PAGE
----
Is this unravelling simply a human error or is it more human than researchers would like to admit? What does this tell us about the gung-ho climate change believers (including East Anglia scientists who have shied away from being transparent about the process by which they drew their conclusions) or the gung-ho sceptics? Can we say for sure that their work is entirely apolitical, and that they are not driven by some ideological considerations? For example, the belief that the climate is changing, hence it must be proven by any means. Or it is a left-liberal conspiracy, and that all the facts are cooked. And how does the media fare, where a contest for the hearts and minds of the public is raging?

The answer to these questions is not easily forthcoming. But the debate on climate change has highlighted how entangled the relationship is between the press, politics and science; and how different perceptions are formed from the same facts. Different interpretations of scientific facts have either belittled or exaggerated the science behind environmental degradation; both extremes are risky because it foments either complacency or panic among the public and the policy makers. Politicians and interest groups have hijacked the scientific agenda. For better or worse, the scientific claims have now become part of the international political and corporate agenda, and public attention is not necessarily drawn by new scientific findings and urgency based on facts, but rather shaped by political action, industry lobbying or extreme weather patterns.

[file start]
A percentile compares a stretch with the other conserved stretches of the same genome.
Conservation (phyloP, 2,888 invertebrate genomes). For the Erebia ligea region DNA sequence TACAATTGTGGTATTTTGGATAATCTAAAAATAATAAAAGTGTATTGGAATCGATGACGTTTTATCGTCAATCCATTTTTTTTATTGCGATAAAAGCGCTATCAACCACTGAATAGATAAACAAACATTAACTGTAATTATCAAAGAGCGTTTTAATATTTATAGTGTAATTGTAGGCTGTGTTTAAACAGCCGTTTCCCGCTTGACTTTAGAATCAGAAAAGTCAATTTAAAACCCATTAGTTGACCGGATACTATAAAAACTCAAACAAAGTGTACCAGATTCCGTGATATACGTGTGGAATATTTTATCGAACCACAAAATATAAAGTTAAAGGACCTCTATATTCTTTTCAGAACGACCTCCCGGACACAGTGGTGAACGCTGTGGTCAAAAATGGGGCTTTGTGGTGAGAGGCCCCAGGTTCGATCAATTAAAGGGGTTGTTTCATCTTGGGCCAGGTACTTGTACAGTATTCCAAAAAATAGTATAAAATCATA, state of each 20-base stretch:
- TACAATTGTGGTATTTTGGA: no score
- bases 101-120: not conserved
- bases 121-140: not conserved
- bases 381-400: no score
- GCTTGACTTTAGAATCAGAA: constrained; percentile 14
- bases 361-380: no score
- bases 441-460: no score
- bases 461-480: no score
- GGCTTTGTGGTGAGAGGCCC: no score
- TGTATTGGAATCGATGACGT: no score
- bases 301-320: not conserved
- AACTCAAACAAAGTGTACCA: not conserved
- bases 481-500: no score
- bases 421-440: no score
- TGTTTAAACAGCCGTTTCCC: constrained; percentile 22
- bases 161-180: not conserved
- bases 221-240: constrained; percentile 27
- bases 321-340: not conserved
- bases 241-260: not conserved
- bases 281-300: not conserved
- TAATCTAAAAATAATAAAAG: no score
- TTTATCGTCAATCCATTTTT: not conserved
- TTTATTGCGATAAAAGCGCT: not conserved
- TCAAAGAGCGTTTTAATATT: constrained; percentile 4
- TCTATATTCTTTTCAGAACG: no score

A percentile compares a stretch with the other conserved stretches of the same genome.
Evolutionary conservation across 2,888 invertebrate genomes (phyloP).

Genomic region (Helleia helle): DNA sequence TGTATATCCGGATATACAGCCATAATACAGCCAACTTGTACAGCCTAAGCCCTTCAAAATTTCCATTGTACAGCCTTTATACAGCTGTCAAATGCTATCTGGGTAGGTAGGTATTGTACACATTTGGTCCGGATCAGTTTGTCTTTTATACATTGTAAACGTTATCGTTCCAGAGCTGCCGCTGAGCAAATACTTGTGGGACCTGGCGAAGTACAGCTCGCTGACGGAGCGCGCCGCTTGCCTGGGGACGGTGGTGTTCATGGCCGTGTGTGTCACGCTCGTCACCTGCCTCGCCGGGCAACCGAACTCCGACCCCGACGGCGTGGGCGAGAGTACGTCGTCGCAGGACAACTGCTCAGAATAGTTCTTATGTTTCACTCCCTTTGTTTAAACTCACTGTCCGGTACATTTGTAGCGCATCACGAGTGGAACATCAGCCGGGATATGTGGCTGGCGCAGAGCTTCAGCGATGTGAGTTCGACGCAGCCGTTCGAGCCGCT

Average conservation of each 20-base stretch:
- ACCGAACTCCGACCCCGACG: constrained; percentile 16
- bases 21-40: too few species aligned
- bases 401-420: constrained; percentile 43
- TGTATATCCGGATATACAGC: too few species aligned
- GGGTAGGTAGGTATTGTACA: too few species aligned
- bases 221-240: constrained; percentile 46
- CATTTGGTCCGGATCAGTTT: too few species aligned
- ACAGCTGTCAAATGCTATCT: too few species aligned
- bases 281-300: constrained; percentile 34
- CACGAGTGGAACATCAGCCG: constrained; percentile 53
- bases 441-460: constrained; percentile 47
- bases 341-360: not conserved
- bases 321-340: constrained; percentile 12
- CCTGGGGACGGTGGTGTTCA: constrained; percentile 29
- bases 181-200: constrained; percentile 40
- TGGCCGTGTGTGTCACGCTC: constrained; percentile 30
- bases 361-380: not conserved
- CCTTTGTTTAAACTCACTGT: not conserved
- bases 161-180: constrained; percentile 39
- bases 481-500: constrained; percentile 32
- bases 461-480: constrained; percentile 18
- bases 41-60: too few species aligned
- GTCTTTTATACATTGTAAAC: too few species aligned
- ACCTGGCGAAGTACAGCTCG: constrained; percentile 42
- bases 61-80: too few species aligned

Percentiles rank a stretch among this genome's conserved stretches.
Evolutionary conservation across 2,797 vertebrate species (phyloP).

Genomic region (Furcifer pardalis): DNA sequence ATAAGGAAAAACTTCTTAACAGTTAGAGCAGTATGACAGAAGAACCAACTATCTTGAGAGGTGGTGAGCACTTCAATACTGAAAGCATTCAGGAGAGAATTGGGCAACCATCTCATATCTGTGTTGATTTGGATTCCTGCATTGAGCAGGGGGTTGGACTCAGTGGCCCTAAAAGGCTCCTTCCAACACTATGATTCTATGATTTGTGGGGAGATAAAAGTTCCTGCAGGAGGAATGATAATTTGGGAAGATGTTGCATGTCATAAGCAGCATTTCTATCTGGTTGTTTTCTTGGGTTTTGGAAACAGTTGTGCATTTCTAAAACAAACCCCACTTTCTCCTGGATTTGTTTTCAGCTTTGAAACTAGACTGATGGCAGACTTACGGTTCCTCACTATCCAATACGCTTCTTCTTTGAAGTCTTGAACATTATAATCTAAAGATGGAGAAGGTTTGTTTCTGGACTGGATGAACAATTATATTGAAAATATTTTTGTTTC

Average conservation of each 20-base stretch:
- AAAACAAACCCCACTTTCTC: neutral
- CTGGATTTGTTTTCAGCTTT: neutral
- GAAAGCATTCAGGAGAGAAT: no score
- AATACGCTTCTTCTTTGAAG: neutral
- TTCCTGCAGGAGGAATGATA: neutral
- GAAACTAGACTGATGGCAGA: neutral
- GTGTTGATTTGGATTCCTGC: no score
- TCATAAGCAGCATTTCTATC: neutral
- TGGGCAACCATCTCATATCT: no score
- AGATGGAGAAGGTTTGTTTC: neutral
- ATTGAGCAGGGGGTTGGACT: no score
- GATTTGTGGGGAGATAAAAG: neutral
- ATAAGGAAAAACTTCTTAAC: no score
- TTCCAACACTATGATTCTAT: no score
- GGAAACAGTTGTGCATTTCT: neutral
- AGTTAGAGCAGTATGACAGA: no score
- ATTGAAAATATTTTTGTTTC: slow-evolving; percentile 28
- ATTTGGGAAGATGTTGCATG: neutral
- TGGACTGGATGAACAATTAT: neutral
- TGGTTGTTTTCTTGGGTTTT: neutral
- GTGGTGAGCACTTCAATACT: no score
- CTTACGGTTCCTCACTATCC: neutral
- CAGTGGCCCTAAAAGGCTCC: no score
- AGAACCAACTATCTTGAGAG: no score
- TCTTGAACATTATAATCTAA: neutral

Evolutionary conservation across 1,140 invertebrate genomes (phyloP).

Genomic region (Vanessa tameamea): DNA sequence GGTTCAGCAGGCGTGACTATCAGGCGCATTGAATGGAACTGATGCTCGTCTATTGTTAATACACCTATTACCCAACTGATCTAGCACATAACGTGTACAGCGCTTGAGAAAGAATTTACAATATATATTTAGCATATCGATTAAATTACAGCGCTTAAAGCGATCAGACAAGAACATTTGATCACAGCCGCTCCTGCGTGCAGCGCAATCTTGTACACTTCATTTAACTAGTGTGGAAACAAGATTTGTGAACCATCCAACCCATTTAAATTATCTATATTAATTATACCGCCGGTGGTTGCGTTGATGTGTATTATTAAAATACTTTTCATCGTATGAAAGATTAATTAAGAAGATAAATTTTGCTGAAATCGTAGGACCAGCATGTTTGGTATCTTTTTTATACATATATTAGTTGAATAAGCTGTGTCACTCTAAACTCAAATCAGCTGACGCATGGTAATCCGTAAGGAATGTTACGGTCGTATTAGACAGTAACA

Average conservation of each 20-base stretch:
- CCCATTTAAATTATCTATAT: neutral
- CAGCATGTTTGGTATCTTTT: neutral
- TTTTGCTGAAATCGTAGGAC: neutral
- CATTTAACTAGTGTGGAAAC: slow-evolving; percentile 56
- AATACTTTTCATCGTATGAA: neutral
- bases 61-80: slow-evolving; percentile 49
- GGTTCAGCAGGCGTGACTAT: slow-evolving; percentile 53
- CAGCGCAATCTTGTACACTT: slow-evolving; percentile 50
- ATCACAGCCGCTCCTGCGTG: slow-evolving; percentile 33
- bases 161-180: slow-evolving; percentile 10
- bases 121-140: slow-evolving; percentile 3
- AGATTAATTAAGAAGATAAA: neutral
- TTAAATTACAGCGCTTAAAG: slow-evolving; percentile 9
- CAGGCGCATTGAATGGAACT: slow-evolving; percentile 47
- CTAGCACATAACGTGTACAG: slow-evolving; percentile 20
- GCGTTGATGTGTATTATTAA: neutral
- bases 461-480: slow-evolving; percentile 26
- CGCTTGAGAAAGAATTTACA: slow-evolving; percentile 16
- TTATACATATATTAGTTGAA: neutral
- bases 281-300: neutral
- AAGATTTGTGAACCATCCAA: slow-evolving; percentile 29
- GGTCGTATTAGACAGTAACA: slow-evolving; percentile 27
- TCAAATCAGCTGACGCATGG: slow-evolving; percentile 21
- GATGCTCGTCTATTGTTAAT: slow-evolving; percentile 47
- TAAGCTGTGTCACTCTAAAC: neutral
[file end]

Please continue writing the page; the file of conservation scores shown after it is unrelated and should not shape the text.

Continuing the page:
In Germany, where the green industry is booming, the media stands accused of exaggerating the climate change claim. In the U.S., the challenge to scientific claims of global warming due to human activity benefits certain industries. The fossil fuel industry provides substantial financial assistance to its “political allies” and a small number of dissenting scientists to dispute the claims of the larger scientific community. The reliance of politicians and political parties on the financial contributions of the fossil fuel industry in large part (because of their good earnings) to win re-election makes even well-meaning politicians susceptible to the pressure and lure.

Politicians provide a powerful voice to those whose profits depend on continued emission of carbon or green subsidies and funding for alternative energy. It becomes a media event when a politician remarks on a “controversial” topic. In addition, dissident scientists in league with the fossil fuel industry, or NGOs and lobbyists spreading the climate change message and their respective public relations machinery provide a drama that a media bound by journalistic norms gives equal space to the two sides and sensationalises it.

At a certain level, it seems fair to give equal weight to both parties in a dispute. But the problem is that this competition is not about mundane things like groceries, and presenting science as a purely ideological contest is neither fair nor balanced. But even the alternative of supporting one claim or the other is equally fraught with problems. After all, there seems to be a bit of politics built into all aspects of climate change.